About a year ago, I spent a week with a group of other nonprofit leaders at the MIT Media Lab Open Leadership Camp. We explored the idea that open technology is a framework with relevance and importance for the social sector.
I’m not a big technologist, but a very simple definition of open technology is technology that is developed in the open with full transparency and a process that allows anyone to participate freely. Playworks has had this orientation since our founding, which makes sense since play is, in many ways, the original open technology.
By their very nature, games are intended to be tweaked and adapted, improved by new users with the modifications shared, debated, and then further modified. At Playworks you can see this approach in the Game Library that we make available online, our trainings, and more recently, our work with districts to build capacity to maintain the Playworks approach long after we leave.
Play, in many ways, is the original open technology. By their very nature, games are intended to be tweaked and adapted . . .
The qualities of Open that really appeal to me are that open technologies are intended to be understood, designed to be extended, and organized around participation. Whenever we’d talk about deciding whether or not to make something more broadly available—or open—it felt almost as though it were one of our core principles.
Most recently, Playworks launched RecessLab, a site designed to help principals and teachers re-discover the power of play. Recess Lab has tools and games that develop kids’ social skills on and off the playground. It also includes a Recess Checkup, a brief online quiz, so schools know how they’re doing.
RecessLab has been taking off, and as a result, we’ve been having some conversations about what it means to be a Playworks program. Which brings me back to the idea of Open.
At the MIT Media Lab, I had the chance to talk with folks from Mozilla about lessons they’ve learned in applying Open, especially in the development of Firefox, a popular web browser. It doesn’t seem like software development and recess games have that much in common, but Mozilla’s experiences felt familiar. Mozilla exists because of it’s passionate users. But as Mozilla grew, those users did not always have clear information about the organization’s vision and motivations.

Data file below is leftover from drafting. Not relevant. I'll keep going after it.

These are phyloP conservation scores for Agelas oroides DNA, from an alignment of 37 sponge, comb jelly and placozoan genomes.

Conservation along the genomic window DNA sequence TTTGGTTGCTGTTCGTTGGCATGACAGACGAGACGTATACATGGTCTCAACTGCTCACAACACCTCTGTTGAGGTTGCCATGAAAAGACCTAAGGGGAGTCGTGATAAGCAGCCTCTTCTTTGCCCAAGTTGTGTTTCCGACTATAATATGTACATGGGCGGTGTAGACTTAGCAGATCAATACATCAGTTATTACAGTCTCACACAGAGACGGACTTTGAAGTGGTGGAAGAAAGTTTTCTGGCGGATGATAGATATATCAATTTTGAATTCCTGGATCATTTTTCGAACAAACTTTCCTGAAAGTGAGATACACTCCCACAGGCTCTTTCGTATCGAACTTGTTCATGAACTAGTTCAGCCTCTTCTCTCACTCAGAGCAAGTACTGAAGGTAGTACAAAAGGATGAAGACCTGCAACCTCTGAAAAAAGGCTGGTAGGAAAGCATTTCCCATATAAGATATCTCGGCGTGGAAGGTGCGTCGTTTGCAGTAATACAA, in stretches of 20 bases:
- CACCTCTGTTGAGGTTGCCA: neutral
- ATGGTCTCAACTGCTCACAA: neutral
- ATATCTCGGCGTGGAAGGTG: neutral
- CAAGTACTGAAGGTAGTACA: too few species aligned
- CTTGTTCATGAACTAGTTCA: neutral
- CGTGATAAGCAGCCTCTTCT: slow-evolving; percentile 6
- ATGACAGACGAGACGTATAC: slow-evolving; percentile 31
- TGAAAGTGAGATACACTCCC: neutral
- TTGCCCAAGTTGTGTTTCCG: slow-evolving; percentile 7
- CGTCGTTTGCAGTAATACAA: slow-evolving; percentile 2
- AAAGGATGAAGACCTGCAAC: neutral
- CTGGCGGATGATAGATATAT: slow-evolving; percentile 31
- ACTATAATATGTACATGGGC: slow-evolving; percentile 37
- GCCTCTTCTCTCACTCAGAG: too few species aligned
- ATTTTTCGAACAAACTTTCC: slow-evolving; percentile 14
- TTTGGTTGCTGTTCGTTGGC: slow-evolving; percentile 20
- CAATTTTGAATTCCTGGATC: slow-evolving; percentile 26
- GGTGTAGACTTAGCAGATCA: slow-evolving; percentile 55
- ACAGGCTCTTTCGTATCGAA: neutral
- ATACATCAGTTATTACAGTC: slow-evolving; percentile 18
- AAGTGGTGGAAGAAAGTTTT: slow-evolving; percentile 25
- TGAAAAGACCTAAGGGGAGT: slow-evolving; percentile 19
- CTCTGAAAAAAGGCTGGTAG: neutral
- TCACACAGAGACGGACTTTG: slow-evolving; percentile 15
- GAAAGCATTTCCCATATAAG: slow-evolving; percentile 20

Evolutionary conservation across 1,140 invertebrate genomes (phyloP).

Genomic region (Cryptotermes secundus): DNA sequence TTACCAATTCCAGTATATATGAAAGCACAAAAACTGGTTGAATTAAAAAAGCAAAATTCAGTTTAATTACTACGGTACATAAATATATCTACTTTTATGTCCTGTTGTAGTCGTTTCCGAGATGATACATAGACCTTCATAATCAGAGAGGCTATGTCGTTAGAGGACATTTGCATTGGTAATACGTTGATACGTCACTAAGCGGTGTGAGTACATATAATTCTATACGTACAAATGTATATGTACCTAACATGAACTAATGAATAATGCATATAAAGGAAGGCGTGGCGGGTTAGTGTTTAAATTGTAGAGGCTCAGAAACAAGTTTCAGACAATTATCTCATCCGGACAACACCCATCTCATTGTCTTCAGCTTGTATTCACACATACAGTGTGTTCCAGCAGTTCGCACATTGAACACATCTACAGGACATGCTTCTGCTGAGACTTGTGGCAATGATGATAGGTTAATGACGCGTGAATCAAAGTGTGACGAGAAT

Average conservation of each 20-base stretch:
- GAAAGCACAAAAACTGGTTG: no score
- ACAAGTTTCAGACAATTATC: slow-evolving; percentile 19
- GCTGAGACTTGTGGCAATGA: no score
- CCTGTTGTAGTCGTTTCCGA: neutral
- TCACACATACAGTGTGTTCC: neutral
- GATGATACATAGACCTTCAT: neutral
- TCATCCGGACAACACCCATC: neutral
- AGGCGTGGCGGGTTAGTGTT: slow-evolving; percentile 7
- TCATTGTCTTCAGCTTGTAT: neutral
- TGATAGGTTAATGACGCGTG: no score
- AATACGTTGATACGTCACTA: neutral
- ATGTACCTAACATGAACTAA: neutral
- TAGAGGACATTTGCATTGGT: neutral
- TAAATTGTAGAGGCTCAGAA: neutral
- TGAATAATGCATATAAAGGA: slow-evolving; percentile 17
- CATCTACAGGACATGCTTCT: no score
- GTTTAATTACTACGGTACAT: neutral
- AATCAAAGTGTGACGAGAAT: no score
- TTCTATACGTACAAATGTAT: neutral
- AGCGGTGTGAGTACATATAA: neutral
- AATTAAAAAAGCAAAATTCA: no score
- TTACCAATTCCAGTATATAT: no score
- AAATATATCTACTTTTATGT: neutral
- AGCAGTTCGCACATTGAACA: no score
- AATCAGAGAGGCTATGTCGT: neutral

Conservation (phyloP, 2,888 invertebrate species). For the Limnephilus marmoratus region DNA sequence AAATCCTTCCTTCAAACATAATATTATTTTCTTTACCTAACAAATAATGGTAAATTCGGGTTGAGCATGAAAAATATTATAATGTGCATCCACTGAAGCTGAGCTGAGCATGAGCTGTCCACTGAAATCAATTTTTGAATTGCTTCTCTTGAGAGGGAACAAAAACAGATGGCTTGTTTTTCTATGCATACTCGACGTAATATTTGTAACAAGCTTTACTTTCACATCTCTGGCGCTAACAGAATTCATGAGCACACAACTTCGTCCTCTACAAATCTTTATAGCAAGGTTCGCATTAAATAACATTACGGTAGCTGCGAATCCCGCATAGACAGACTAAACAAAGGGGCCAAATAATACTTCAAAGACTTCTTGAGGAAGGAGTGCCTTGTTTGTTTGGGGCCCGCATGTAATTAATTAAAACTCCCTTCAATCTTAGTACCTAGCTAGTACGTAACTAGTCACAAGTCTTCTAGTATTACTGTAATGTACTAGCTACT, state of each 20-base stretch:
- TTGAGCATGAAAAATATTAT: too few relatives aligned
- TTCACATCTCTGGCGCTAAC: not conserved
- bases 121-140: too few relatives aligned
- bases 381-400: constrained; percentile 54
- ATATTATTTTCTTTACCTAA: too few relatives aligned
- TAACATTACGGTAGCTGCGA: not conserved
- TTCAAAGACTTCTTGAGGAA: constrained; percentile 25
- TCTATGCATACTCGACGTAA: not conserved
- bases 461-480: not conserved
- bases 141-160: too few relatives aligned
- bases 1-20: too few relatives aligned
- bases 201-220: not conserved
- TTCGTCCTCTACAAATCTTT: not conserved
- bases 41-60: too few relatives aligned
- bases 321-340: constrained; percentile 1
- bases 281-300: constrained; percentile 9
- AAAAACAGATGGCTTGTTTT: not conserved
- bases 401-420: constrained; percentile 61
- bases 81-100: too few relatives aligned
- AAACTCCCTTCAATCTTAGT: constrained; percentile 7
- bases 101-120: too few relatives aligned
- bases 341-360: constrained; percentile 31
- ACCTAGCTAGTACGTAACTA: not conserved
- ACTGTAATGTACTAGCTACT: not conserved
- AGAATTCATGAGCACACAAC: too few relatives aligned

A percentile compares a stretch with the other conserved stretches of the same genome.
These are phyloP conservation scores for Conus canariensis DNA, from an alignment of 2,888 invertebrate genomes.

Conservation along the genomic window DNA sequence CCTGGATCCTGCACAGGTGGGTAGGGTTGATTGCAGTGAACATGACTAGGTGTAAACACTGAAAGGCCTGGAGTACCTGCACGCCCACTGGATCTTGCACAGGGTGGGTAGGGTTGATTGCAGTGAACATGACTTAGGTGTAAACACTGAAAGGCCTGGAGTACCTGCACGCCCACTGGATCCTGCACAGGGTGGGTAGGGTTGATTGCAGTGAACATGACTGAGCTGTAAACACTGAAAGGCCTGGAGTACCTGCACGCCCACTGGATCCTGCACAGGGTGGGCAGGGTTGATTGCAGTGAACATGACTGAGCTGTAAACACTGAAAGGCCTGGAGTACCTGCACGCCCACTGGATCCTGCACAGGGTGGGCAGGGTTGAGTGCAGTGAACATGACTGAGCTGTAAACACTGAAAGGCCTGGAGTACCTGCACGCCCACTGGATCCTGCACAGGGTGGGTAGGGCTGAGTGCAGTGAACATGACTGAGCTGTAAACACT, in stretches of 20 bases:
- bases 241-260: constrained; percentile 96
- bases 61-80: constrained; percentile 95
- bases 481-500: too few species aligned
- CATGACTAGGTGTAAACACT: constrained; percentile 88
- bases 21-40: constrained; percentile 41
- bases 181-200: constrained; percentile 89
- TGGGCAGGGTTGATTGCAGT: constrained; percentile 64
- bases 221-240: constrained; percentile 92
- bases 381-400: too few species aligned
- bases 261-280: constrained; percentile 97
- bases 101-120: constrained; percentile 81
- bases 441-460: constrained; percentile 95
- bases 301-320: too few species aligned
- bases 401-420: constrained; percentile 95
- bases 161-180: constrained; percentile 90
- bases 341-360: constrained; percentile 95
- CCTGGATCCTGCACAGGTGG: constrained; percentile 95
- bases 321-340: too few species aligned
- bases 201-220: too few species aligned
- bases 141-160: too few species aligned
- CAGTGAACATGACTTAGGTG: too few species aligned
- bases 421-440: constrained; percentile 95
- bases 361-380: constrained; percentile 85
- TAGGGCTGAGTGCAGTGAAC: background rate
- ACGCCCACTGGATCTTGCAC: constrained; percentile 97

Similarly, Playworks exists because so many people share our belief that play brings out the best in every kid. But because experiences with play are so personal, in the absence of concrete information people don’t always know who we are and what we stand for.
Mozilla’s experiences led them to create the Mozilla Manifesto, a set of principles that helps define the organization for others and serves as a north star. This winter, Playworks has been crafting something similar. I am pleased to present Playworks’ Six Simple Principles of Play!
We hope these principles will be a helpful tool in creating space for even more play, by creating even more openness. Please let us know what you think—they are intended to spark conversation, thought, and most importantly, to encourage more play.
Six Simple Principles of Play
In our experience at Playworks, focusing on a few key principles of play ensure the most joyful, free, and inclusive experience for all children and adults. Try on these approaches in your school!
Every kid has the opportunity to play every day, from the classroom to the playground, and in the neighborhood.
Kids get to choose to play and get to choose games that make them happy.
Kids have the right tools to resolve playground conflicts on their own.
Adults play alongside kids, modeling and supporting a culture of trust, positivity, and inclusion.
Play is not treated as a reward to be revoked.
Everyone is welcome to join the game, because playing together is a great way to build community.